- If the disposal doesn’t make a sound when you turn it on, an internal breaker has probably tripped. Let it cool off and push the reset button on the disposal.
Still clogged? Move on to checking the “P-Trap,” named for the shape of the drain. This is the trap arm which is curved to trap some water so that sewage smells don’t creep into your house.
Sponge the backed up water from the sink to minimize the amount that will spew out when you open the drain. (Keep a bucket handy to catch the trapped water.) Once you take the drain apart, inspect for a visible obstruction.
Still no luck? Snake.
Ironically, the area we use to wash ourselves can get down–right gross. Start by cleaning out the strainer and stopper of hair and soap scum. The problem is usually a sticky wad of hair collecting on the cross bars just a few inches under stopper, which can sometimes be loosened with a plunger or removed with a pair of needle nose pliers. Fill the tub with a few inches of water and cover the overflow opening with a wet rag held tightly in place. Submerge a plunger and see if you can dislodge it.
If this doesn’t work, bend a stiff wire or coat hanger to form a hook and shove it through the drain. If there is a clump of tightly wound hair, you may have to cut it, and if you still can’t get it…snake.
Tubs are trickier. Instead of simply feeding the snake straight down the drain, you have to go through the overflow plate opening. To do this, put approximately 3’ of the snake down the drain until you feel a resistance. At this point, the snake should either push through or grab the clog. Once you are through the trap, move the cable back and forth while turning; you may may feel the clog. Stay close to the drain to control the snake better and clean it as you pull it back.
Run water to see if the drain is clear. If not, repeat the process. Caution, don’t push too far or you may snag the snake which could require professional help.
The bathroom sink is one of the easier drains to unclog. Remove the pop-up stopper by disconnecting it under the sink, then pull it out from the top and clean.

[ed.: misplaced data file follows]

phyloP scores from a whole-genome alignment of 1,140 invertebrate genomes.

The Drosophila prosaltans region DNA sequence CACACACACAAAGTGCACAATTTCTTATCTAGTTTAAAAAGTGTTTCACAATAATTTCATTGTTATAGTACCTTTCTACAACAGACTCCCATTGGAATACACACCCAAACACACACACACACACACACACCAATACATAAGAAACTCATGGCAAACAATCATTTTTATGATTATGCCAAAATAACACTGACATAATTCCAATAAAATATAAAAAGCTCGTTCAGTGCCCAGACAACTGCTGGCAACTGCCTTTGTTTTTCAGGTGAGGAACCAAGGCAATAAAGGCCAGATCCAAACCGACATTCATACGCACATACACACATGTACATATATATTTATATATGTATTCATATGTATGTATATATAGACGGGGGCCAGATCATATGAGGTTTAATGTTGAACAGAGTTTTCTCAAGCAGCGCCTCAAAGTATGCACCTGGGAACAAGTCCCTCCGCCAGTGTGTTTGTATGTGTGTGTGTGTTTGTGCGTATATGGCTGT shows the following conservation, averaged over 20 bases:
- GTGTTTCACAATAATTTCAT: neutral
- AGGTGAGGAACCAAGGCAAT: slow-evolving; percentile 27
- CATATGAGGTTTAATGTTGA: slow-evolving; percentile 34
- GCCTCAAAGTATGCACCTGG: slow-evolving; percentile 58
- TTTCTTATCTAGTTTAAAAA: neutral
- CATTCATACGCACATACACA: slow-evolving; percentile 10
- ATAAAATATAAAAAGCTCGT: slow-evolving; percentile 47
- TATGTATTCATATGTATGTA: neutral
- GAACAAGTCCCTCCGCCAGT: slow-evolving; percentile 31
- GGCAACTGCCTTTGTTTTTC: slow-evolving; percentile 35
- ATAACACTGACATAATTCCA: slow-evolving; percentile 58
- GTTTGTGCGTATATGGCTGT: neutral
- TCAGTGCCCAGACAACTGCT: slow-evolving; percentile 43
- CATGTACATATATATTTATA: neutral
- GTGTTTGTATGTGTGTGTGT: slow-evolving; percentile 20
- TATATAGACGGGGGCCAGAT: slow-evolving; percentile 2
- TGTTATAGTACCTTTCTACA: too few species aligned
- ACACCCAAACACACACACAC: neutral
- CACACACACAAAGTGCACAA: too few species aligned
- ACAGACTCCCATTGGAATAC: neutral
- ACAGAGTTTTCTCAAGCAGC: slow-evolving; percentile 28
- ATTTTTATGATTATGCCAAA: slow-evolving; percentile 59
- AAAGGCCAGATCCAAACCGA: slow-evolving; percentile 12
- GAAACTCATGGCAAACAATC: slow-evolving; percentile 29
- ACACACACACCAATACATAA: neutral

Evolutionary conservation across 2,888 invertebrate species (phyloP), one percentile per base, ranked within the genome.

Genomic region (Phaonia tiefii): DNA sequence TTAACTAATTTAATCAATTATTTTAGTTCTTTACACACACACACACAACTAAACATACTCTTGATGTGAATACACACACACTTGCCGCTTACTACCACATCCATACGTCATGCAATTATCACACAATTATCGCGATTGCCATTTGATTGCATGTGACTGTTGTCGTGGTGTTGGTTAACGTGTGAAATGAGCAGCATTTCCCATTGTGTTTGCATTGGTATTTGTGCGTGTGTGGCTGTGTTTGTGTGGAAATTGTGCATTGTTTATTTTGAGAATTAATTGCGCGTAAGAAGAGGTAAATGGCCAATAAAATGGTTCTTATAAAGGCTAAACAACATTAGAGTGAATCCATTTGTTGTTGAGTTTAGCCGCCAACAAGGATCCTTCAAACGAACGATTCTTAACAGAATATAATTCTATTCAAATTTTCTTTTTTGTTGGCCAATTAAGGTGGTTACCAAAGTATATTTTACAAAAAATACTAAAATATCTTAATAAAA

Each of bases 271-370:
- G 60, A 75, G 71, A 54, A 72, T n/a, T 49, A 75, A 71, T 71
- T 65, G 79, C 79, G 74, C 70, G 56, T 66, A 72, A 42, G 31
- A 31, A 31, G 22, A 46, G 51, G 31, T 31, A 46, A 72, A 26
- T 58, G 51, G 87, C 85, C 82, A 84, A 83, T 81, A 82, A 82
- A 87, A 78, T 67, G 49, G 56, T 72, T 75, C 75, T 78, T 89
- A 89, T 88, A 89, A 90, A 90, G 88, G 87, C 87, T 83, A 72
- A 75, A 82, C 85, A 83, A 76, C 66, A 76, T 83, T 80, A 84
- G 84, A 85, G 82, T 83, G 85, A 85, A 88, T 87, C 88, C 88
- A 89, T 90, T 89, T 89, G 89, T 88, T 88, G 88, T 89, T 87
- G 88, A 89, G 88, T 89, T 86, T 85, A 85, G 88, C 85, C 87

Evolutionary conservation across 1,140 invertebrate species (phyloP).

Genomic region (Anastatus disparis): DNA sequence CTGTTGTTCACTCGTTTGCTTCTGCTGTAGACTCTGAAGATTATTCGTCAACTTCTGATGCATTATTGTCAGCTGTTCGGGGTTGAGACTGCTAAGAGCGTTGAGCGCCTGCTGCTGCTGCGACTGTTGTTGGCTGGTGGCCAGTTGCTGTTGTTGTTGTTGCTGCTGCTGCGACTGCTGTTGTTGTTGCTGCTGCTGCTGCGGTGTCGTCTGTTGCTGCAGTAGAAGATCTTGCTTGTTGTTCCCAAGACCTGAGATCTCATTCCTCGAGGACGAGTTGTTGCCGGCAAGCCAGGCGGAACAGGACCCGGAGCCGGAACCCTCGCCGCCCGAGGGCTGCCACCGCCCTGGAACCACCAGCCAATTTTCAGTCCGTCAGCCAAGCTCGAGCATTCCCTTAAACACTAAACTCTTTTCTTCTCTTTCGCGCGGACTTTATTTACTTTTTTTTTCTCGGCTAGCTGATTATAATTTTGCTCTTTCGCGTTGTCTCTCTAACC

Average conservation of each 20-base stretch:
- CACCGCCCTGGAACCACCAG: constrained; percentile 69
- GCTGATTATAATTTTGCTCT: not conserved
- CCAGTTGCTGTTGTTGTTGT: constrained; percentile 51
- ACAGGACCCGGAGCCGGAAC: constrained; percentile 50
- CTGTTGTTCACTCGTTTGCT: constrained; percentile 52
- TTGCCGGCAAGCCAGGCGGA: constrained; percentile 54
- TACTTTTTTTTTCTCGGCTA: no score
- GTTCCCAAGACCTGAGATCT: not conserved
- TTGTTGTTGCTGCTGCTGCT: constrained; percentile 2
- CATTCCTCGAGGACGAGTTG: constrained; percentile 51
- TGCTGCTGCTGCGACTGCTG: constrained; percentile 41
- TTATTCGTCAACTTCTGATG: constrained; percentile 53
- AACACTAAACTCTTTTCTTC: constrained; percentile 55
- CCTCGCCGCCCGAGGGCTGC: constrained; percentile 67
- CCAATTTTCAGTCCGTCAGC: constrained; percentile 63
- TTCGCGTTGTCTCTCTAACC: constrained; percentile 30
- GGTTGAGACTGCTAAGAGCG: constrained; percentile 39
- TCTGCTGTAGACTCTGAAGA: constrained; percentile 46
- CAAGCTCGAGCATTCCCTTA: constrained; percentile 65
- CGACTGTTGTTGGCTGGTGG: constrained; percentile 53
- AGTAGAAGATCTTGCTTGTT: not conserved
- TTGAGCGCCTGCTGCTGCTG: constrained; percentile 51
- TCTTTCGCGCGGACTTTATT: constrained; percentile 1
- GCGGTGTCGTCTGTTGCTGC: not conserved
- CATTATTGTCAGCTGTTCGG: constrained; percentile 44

If that doesn’t work, disconnect the drain trap, (again, keep a bucket handy.) These clogs can be caused by object such as a toothpaste cap or a hairband which can be quickly disposed of. If this isn’t the cause, loosen the trap arm and pull it straight out of wall. If you now see a visible obstruction, remove it. If not, put on the gloves and snake.
Obviously the easiest method to try is plunging. The first plunge should be gentle in order to force the air out and avoid spraying water everywhere (yuck).
Plunge vigorously without breaking the seal. Stick with it, it may take 15-20 plunges. Fortunately, (or not) the most common objects plugging a toilet are toys.
Still not working? Snake.
*For toilets there is a closet auger specially designed to get through the trapway of the bowl. It also has a rubber sleeve to protect the toilet bowl from scrapes.
At this point, if it’s still clogged, call a plumber. The toilet may have to be removed to get the clog out and then reset which can be tricky.
Sewer lines should not be treated lightly. If you notice any of these signs, call a plumber.
- Gurgling noises in the drain or toilet.
- Sewer odor.
- Water back-up or flooding.
- Sewage backup.
- Water backing up out of the basement floor drain.
- Toilet bubbling or gurgling when flushed.
An ounce of prevention is worth a pound of cure.
Stay on top of your drains and you’ll have better luck keeping them clear.
- Use strainers in every drain and clean them often.